Of course, previous survey research has shown that people around the world generally feel the same way about the other global superpower: China. Few think Beijing considers the interests of other countries when it makes foreign policy. And just as global perceptions of the United States hit a low point in 2020, so did attitudes toward China—reflecting concerns about Beijing’s handling of the COVID-19 pandemic, its human rights record, and specific bilateral tensions.
But the United States also comes in for criticism for the health of its democracy. Publics across the globe generally support basic democratic rights and institutions (although they frequently express frustration with the way democracy works in practice), and the United States’ commitment to democratic ideals has long been seen as a pillar of its soft power. But over the past two decades, many foreign publics have grown skeptical of the idea that the United States is a beacon of liberty.
Today, many say American democracy is no longer the model it once was: across the 16 publics surveyed, a median of 57 percent say that American democracy has not been a good example for other countries to follow in recent years, even though it used to be; 23 percent think it has never been a good example; and just 17 percent say it currently is. Young people are especially harsh: in Sweden, Germany, New Zealand, and the Netherlands, about 40 percent of respondents between the ages of 18 and 29 say American democracy was never a good model, roughly double the share of respondents 65 and up who say the same.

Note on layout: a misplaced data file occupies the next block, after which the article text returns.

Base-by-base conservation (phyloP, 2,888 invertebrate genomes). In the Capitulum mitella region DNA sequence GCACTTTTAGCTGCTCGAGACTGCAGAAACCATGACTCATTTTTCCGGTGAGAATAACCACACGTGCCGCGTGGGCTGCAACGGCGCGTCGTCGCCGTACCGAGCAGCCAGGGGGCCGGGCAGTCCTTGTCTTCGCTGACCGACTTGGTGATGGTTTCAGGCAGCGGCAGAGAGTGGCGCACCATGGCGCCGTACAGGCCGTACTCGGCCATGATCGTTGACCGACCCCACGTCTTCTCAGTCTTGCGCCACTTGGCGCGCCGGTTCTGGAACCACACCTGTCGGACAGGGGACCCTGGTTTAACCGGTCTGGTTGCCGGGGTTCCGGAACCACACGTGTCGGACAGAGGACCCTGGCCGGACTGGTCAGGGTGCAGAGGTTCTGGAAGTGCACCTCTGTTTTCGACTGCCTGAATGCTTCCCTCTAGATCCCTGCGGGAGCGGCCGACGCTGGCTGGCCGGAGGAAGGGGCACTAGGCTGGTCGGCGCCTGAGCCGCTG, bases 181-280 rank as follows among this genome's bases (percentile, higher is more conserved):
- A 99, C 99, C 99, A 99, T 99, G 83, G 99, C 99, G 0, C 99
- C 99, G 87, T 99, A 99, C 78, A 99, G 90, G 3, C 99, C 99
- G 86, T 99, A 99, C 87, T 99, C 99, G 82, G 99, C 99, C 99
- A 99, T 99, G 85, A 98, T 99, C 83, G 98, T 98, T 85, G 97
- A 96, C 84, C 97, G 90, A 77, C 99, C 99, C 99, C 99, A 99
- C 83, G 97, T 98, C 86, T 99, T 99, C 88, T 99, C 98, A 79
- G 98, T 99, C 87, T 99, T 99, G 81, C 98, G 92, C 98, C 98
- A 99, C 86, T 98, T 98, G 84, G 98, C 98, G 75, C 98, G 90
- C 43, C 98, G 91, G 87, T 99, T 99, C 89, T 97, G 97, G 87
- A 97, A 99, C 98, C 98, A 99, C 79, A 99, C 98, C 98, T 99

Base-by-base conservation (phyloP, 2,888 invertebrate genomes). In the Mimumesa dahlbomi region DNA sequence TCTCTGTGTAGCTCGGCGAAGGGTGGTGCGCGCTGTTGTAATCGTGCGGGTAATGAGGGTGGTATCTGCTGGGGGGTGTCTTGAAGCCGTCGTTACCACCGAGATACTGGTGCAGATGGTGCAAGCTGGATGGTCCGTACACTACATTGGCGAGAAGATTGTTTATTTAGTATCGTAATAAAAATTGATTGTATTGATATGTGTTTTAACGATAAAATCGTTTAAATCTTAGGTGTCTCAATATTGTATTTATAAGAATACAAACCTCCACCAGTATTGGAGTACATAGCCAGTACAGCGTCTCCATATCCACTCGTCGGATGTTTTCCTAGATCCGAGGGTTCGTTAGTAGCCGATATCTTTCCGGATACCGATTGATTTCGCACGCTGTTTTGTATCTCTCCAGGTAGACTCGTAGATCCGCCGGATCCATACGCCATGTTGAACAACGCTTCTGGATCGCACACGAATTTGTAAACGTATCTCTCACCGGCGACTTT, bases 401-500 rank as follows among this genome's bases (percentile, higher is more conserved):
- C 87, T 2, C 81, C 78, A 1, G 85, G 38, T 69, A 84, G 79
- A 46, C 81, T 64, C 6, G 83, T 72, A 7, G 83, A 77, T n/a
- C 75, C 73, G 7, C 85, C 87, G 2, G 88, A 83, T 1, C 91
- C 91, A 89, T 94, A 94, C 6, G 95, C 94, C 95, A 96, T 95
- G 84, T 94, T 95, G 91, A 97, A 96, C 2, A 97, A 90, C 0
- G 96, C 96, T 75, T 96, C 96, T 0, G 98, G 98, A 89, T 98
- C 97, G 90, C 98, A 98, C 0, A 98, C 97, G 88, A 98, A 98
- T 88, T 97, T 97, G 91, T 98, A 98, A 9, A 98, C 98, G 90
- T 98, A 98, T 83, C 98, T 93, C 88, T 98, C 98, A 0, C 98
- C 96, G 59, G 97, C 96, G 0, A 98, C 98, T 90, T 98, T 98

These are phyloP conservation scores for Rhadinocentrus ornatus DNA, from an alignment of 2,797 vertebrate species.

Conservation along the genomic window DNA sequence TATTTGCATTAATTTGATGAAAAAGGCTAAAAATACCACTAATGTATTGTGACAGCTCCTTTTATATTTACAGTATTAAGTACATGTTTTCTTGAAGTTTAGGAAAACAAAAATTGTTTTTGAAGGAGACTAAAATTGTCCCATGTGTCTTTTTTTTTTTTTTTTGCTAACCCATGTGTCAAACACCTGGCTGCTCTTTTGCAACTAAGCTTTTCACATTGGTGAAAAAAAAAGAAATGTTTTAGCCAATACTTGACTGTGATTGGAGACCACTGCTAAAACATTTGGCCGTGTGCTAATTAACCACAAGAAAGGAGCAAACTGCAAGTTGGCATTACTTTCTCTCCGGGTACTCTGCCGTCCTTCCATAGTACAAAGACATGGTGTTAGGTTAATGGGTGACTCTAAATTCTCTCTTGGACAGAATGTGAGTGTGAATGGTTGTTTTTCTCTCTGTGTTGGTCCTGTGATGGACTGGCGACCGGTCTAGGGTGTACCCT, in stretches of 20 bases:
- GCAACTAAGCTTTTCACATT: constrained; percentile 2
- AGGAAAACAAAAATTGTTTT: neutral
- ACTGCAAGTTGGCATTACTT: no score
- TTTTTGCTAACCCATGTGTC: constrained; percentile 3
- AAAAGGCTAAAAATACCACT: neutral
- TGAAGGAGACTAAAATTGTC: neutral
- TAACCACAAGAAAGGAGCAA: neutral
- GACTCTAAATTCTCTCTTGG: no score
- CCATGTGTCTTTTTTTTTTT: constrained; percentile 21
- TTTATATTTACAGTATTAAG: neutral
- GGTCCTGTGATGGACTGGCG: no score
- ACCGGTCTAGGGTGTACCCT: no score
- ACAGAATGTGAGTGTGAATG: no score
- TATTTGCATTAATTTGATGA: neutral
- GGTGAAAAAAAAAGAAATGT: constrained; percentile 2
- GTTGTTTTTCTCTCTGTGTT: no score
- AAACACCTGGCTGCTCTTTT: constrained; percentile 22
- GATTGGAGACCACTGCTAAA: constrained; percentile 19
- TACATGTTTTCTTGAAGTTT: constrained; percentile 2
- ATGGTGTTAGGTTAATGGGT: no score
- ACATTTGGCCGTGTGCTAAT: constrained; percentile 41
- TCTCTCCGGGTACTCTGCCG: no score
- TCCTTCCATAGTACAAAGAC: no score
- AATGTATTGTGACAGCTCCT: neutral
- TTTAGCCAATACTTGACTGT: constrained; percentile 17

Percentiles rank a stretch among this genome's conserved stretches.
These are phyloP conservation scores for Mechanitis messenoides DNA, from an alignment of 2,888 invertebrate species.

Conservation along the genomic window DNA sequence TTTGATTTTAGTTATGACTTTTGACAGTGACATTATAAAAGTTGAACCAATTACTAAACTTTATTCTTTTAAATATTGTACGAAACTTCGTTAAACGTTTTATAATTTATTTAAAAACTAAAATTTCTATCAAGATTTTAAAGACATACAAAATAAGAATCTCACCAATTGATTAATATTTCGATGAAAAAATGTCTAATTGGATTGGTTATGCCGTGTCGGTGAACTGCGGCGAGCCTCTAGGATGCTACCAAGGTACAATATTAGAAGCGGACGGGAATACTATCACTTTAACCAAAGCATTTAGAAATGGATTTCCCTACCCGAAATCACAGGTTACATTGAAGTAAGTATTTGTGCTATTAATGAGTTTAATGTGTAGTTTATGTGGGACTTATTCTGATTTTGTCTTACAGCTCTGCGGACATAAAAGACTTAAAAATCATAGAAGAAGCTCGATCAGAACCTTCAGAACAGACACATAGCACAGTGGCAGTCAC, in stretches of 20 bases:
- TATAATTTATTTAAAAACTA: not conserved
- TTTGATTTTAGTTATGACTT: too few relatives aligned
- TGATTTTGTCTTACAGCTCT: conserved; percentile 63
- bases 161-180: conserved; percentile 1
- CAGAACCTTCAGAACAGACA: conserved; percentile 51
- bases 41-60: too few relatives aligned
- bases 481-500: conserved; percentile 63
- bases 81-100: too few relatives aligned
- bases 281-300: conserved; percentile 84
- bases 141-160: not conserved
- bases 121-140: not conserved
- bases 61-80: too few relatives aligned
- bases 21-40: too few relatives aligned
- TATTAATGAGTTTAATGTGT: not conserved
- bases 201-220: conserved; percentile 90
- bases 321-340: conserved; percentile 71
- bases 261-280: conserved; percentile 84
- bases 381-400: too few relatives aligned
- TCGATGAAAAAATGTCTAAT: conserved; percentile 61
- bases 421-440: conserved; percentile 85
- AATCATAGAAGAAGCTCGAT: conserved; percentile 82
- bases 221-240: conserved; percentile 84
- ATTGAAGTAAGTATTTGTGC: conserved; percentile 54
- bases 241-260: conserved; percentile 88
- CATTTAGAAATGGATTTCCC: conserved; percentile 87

This year’s survey revealed broad support for Biden’s plan to host a democracy summit—85 percent approve of the idea—but it is clear that most respondents believe the United States still needs to look inward and examine the flaws of its own democracy. If the United States is going to effectively lead a reenergized community of democratic nations, it will need to demonstrate that democracy can work at home and that international cooperation can work abroad. These pillars of the liberal international order have been under attack in recent years, but they still appeal to people around the globe. The United States and other countries upholding that order must show their citizens that a commitment to democratic renewal and multilateralism can effectively address the many urgent challenges they face. Otherwise, the appeal of alternative political approaches may grow—at the expense of freedom and international cooperation.